USS San Juan
Specifications - (continued)
Ben Gross, son of San
Juan crew member Lynden B. Gross, provided the following information.
He is gathering specifications on the ship so he can build a realistic &
detailed model for his Dad.
Thank You Ben!
Oerlikon 2 cm/70 (0.79") Mark 1
United States of America
2 cm/70 (0.79") Marks 2, 3 & 4
Widely used by the Allied nations, the Swiss-designed 2 cm Oerlikon
automatic weapon was probably produced in higher numbers than any other AA weapon of WWII. The USA alone manufactured a total of
124,735 guns. The first USA built gun was test-fired on 8 June 1941 and 379 had been delivered by 7 December 1941.
These guns were introduced in the British Royal Navy in 1939. It is not specifically known how many guns were built by Britain and the
Dominion nations, but the Mounting Appropriation Lists of September 1945 shows about 55,000 guns in service in those navies. This total
probably includes USA built weapons provided as a part of Lend-Lease and on those ships that were refitted in US
This weapon proved very popular with its ease of maintenance and good rate of fire. They were air-cooled and used a gas blow-back
recoil system. In the USN, this weapon replaced the ineffective
0.50" (1.27 cm) BMG on a one-for-one basis and was the primary anti-aircraft gun until the Bofors 4 cm became available in large
numbers during 1943.
Between December 1941 and September 1944, 32% of all Japanese aircraft downed were credited to this weapon, with the high point
being 48.3% for the second half of 1942. In 1943 the revolutionary Mark 14 Gunsight was introduced which made these guns even more effective. This gunsight was developed by Dr. Charles Draper of
MIT, who calculated that since the guns fired at relatively short ranges, a crude but simple and effective relative-bearing system could be used to control these weapons. The Mark 14 gunsight used
two gyros to measure vertical and lateral rate of change, calculated the lead angle to the target aircraft and then projected an off-set
aiming point for the gunner. Use of the Mark 14 did require that an electric power connection be provided to the formerly free-standing
mountings. This gunsight was later adopted as part of the Mark 51 director which was used to control the 4 cm Bofors, greatly
increasing their effectiveness. See the article on the Mark 51 director at our Technical Board for additional information.
Postwar, the Mark 14 was replaced by the Mark 20 Gun Sight, which was a lighter, simpler design. The Mark 20 was ready to use in ten
seconds while the Mark 14 took three minutes.
In 1944-45, the US found that the 2 cm shells were too light to stop Japanese Kamikaze planes and the higher approach speeds of these
planes made manually controlled guns obsolete. As a result, the 2 cm Oerlikons were replaced by 4 cm Bofors where possible during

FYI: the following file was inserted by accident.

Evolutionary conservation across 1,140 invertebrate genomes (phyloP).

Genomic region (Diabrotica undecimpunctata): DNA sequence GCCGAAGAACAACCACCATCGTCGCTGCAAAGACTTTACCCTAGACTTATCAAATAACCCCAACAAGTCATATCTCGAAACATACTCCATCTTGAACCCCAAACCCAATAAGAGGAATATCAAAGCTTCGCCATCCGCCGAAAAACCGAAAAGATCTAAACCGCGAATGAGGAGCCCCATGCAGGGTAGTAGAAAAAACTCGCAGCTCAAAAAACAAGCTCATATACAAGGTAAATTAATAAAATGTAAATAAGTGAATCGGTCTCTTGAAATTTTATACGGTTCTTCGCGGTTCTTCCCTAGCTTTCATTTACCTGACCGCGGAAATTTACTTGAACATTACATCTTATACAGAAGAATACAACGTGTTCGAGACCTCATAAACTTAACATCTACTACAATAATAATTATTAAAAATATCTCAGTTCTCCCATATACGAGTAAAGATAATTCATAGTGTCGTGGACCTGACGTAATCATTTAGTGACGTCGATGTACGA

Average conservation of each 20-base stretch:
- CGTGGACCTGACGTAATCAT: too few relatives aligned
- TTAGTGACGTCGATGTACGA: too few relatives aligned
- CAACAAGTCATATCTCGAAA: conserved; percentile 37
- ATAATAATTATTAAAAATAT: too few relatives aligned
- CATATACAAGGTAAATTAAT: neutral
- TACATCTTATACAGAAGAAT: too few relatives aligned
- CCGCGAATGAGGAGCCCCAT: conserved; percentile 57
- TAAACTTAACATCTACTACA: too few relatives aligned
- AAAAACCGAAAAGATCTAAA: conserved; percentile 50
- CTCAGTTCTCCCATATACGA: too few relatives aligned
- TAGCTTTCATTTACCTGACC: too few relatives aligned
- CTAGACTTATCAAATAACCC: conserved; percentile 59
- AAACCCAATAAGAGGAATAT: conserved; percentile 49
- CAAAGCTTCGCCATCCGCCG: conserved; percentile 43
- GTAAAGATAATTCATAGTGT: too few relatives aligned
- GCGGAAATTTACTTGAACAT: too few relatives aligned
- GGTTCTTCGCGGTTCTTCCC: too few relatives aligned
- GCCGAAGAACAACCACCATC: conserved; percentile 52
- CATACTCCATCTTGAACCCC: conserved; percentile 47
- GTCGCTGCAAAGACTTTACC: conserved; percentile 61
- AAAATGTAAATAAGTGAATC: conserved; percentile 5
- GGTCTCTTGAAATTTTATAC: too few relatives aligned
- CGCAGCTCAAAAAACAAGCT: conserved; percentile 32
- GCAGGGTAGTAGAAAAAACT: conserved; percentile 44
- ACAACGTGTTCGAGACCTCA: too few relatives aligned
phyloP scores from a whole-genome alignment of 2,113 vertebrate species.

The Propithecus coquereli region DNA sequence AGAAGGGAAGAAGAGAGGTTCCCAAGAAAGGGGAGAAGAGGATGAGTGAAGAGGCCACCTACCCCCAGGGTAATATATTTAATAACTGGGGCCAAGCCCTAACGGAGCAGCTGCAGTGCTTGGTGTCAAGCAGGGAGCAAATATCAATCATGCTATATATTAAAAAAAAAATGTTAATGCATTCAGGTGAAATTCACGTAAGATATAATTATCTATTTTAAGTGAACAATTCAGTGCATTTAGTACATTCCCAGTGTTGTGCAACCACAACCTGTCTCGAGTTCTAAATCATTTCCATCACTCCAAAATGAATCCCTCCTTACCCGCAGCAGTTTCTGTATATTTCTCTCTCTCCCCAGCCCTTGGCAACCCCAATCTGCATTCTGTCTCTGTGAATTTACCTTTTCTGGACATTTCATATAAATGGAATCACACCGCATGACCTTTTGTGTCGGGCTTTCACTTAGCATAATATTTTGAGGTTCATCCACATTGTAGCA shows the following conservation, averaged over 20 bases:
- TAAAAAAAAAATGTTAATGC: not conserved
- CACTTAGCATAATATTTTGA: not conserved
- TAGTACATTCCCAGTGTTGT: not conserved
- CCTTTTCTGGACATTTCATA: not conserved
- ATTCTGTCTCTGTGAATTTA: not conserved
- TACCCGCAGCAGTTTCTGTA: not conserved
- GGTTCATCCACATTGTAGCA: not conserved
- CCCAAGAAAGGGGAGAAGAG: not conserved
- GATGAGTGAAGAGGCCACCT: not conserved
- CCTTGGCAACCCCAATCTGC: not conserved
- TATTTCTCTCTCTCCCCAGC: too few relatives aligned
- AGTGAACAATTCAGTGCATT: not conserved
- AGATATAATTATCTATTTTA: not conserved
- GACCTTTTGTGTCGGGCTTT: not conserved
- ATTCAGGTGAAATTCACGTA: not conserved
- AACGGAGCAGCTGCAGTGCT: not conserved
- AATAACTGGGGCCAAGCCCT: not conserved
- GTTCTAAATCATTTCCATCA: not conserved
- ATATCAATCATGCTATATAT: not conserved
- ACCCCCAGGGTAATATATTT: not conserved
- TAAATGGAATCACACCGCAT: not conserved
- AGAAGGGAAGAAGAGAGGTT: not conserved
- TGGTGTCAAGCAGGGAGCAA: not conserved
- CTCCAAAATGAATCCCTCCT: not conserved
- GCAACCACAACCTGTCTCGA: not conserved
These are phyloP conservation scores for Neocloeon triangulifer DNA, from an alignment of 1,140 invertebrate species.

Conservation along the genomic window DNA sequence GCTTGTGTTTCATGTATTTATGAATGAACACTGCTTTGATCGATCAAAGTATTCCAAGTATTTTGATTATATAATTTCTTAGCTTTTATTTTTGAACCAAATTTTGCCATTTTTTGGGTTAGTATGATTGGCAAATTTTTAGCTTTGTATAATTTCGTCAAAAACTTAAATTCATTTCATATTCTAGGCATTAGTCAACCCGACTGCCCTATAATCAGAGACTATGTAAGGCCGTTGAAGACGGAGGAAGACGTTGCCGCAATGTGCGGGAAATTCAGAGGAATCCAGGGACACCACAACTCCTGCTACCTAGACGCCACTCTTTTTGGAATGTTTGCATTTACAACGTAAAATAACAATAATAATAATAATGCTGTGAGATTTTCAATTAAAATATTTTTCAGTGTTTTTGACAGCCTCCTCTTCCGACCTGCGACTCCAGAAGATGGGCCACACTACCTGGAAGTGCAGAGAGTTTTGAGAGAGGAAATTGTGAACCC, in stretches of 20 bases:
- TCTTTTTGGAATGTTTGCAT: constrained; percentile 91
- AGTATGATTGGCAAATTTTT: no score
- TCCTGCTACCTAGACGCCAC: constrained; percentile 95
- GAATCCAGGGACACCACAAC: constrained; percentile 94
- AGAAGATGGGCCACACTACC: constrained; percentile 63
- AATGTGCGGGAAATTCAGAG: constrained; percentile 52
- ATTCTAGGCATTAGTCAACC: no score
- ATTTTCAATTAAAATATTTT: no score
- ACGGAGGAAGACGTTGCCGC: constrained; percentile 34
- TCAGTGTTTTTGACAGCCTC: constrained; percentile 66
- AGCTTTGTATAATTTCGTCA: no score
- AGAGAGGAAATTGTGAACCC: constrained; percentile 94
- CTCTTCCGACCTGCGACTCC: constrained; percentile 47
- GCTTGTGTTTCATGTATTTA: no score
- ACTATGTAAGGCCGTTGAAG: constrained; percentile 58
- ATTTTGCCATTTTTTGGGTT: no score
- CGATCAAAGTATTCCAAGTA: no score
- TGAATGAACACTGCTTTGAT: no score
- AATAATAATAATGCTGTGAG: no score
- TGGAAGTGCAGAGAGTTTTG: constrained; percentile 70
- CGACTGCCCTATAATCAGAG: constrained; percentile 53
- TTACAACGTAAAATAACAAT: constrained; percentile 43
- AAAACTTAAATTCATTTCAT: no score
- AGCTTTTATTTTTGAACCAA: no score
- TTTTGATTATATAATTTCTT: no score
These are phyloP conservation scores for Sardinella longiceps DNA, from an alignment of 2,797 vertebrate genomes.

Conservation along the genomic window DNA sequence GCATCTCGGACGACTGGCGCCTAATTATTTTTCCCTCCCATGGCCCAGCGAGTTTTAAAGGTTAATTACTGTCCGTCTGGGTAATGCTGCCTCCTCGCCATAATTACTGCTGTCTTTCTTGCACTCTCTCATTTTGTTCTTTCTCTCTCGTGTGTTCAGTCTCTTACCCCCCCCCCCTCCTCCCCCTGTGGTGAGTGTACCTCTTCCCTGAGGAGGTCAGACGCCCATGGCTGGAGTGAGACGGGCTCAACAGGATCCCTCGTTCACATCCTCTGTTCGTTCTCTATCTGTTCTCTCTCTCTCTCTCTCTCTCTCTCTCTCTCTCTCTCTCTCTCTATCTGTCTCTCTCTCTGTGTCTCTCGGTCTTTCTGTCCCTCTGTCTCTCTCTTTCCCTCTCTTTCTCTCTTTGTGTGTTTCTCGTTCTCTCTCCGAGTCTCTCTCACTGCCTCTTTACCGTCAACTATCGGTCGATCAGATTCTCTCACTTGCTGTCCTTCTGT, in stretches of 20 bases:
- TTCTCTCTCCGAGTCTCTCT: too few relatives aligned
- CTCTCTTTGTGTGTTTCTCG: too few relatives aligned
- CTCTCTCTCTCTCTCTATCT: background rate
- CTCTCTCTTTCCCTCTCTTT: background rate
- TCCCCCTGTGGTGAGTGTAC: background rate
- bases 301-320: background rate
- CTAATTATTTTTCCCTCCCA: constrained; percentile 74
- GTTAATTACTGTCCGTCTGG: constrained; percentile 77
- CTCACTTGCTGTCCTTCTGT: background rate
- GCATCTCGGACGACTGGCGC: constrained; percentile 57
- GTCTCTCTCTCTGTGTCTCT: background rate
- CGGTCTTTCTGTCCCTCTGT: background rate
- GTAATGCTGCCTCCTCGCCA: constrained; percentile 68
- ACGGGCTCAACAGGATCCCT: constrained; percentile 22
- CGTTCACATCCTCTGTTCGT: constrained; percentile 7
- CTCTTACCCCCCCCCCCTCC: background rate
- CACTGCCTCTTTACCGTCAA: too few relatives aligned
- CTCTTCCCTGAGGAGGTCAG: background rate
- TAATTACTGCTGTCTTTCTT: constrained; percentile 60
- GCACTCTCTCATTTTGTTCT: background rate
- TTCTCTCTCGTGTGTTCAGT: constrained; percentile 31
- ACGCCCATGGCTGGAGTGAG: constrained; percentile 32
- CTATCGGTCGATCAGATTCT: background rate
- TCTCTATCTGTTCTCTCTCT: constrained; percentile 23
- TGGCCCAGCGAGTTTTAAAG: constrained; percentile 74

1944-45 and removed entirely from most US ships by the mid 1950s.
Use by other nations: 1) The Italians purchased small numbers of this weapon directly from Oerlikon during World War II. 2) Some
2,002 of these guns were sent to the Soviet Union during World War II as part of Lend-Lease.
Some historical irony: Oerlikon almost went bankrupt in 1935 when the USN rejected their 2 cm Model 1934 weapon because of its low
rate of fire (265 rpm). Only the Imperial Japanese Navy's purchase of this weapon saved the company and permitted further development
work which resulted in the much more successful model used during WWII.
The Mark 1 was the original design by Oerlikon. A small quantity of this version was built in the USA as prototypes and possibly in
Britain, as well. The USA Mark 2 and the British Mark II were the first production versions in those countries. The differences from
the Mark 1 were mainly in the arrangements of the buffer springs although the USA Mark 2 also had cooling ribs and 2 locking slots.
The Mark 3 was similar to the Mark 2 but had fewer cooling ribs and only 1 locking slot. The later US Mark 4 had a single, heavier
buffer spring and was built to slightly different tolerances as it was designed using English units rather than metric units. The Mark
4 was the most common version in USN service. The Mark 1 could be fired in single-shot mode, while all of the others could only be
fired in automatic mode. All guns used a monobloc barrel and a horizontal sliding breech block mechanism.
This weapon has some unusual features not found in other automatic weapons. The barrel does not recoil, the breechblock is never
locked against the breech and is actually moving forward when the
gun fires, and there is no counter-recoil brake, the force of the counter-recoil is checked by the explosion of the next round of
2 cm/70 (0.79") Mark 2 on USS Iowa BB-61